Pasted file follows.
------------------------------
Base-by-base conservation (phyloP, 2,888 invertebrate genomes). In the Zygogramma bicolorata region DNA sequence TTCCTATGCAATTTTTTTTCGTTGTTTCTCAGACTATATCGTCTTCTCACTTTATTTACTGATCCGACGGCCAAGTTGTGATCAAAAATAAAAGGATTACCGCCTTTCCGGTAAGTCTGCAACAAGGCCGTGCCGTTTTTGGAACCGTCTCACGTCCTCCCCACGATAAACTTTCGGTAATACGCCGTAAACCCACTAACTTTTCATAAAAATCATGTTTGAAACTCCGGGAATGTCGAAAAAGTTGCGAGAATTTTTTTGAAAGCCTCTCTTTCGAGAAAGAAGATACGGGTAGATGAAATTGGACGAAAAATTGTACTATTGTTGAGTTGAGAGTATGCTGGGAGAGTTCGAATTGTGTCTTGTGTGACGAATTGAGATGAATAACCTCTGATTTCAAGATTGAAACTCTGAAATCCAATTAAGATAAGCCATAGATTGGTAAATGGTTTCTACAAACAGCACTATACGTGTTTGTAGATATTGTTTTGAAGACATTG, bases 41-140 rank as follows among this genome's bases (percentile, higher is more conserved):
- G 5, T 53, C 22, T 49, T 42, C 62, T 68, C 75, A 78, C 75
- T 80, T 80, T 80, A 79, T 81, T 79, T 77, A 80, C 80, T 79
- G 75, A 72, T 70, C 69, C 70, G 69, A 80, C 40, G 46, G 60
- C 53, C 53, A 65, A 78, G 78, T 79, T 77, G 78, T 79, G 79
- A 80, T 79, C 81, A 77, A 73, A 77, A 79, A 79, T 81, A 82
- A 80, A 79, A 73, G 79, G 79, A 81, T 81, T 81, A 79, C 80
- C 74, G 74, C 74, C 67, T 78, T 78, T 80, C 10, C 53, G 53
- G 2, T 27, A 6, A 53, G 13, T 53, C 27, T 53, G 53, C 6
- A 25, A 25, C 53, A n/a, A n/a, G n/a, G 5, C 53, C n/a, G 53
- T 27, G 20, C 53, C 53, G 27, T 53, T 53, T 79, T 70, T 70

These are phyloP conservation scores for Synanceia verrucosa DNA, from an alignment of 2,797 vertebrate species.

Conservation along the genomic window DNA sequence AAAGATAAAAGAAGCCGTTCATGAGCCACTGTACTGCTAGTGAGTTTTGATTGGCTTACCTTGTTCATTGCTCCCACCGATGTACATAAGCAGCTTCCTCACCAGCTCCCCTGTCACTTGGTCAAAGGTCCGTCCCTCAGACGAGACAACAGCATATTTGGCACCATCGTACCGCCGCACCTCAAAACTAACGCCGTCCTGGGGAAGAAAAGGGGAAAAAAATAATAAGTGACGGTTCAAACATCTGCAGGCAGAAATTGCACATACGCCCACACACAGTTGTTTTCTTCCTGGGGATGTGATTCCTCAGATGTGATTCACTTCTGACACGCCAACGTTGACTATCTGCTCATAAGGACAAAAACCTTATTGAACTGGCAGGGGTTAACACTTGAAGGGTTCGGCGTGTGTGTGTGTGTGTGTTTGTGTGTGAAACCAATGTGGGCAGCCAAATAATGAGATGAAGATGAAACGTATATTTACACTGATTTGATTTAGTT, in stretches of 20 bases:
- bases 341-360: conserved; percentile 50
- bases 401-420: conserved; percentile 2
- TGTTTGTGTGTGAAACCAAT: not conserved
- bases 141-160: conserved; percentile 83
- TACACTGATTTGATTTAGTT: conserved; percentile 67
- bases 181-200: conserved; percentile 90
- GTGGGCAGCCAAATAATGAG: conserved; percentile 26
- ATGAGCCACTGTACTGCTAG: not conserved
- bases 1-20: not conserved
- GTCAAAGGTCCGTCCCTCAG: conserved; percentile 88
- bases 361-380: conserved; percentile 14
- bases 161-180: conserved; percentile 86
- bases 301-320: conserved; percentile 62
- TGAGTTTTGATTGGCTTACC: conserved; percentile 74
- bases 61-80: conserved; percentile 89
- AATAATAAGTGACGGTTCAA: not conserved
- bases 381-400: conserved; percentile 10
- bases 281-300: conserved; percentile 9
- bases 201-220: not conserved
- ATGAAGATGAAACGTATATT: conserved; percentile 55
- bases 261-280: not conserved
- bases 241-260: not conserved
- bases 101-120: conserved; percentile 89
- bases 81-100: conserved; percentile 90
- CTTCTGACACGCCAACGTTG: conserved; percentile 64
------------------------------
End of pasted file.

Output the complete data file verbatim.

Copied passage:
Base-by-base conservation (phyloP, 2,888 invertebrate genomes). In the Zygogramma bicolorata region DNA sequence TTCCTATGCAATTTTTTTTCGTTGTTTCTCAGACTATATCGTCTTCTCACTTTATTTACTGATCCGACGGCCAAGTTGTGATCAAAAATAAAAGGATTACCGCCTTTCCGGTAAGTCTGCAACAAGGCCGTGCCGTTTTTGGAACCGTCTCACGTCCTCCCCACGATAAACTTTCGGTAATACGCCGTAAACCCACTAACTTTTCATAAAAATCATGTTTGAAACTCCGGGAATGTCGAAAAAGTTGCGAGAATTTTTTTGAAAGCCTCTCTTTCGAGAAAGAAGATACGGGTAGATGAAATTGGACGAAAAATTGTACTATTGTTGAGTTGAGAGTATGCTGGGAGAGTTCGAATTGTGTCTTGTGTGACGAATTGAGATGAATAACCTCTGATTTCAAGATTGAAACTCTGAAATCCAATTAAGATAAGCCATAGATTGGTAAATGGTTTCTACAAACAGCACTATACGTGTTTGTAGATATTGTTTTGAAGACATTG, bases 41-140 rank as follows among this genome's bases (percentile, higher is more conserved):
- G 5, T 53, C 22, T 49, T 42, C 62, T 68, C 75, A 78, C 75
- T 80, T 80, T 80, A 79, T 81, T 79, T 77, A 80, C 80, T 79
- G 75, A 72, T 70, C 69, C 70, G 69, A 80, C 40, G 46, G 60
- C 53, C 53, A 65, A 78, G 78, T 79, T 77, G 78, T 79, G 79
- A 80, T 79, C 81, A 77, A 73, A 77, A 79, A 79, T 81, A 82
- A 80, A 79, A 73, G 79, G 79, A 81, T 81, T 81, A 79, C 80
- C 74, G 74, C 74, C 67, T 78, T 78, T 80, C 10, C 53, G 53
- G 2, T 27, A 6, A 53, G 13, T 53, C 27, T 53, G 53, C 6
- A 25, A 25, C 53, A n/a, A n/a, G n/a, G 5, C 53, C n/a, G 53
- T 27, G 20, C 53, C 53, G 27, T 53, T 53, T 79, T 70, T 70

These are phyloP conservation scores for Synanceia verrucosa DNA, from an alignment of 2,797 vertebrate species.

Conservation along the genomic window DNA sequence AAAGATAAAAGAAGCCGTTCATGAGCCACTGTACTGCTAGTGAGTTTTGATTGGCTTACCTTGTTCATTGCTCCCACCGATGTACATAAGCAGCTTCCTCACCAGCTCCCCTGTCACTTGGTCAAAGGTCCGTCCCTCAGACGAGACAACAGCATATTTGGCACCATCGTACCGCCGCACCTCAAAACTAACGCCGTCCTGGGGAAGAAAAGGGGAAAAAAATAATAAGTGACGGTTCAAACATCTGCAGGCAGAAATTGCACATACGCCCACACACAGTTGTTTTCTTCCTGGGGATGTGATTCCTCAGATGTGATTCACTTCTGACACGCCAACGTTGACTATCTGCTCATAAGGACAAAAACCTTATTGAACTGGCAGGGGTTAACACTTGAAGGGTTCGGCGTGTGTGTGTGTGTGTGTTTGTGTGTGAAACCAATGTGGGCAGCCAAATAATGAGATGAAGATGAAACGTATATTTACACTGATTTGATTTAGTT, in stretches of 20 bases:
- bases 341-360: conserved; percentile 50
- bases 401-420: conserved; percentile 2
- TGTTTGTGTGTGAAACCAAT: not conserved
- bases 141-160: conserved; percentile 83
- TACACTGATTTGATTTAGTT: conserved; percentile 67
- bases 181-200: conserved; percentile 90
- GTGGGCAGCCAAATAATGAG: conserved; percentile 26
- ATGAGCCACTGTACTGCTAG: not conserved
- bases 1-20: not conserved
- GTCAAAGGTCCGTCCCTCAG: conserved; percentile 88
- bases 361-380: conserved; percentile 14
- bases 161-180: conserved; percentile 86
- bases 301-320: conserved; percentile 62
- TGAGTTTTGATTGGCTTACC: conserved; percentile 74
- bases 61-80: conserved; percentile 89
- AATAATAAGTGACGGTTCAA: not conserved
- bases 381-400: conserved; percentile 10
- bases 281-300: conserved; percentile 9
- bases 201-220: not conserved
- ATGAAGATGAAACGTATATT: conserved; percentile 55
- bases 261-280: not conserved
- bases 241-260: not conserved
- bases 101-120: conserved; percentile 89
- bases 81-100: conserved; percentile 90
- CTTCTGACACGCCAACGTTG: conserved; percentile 64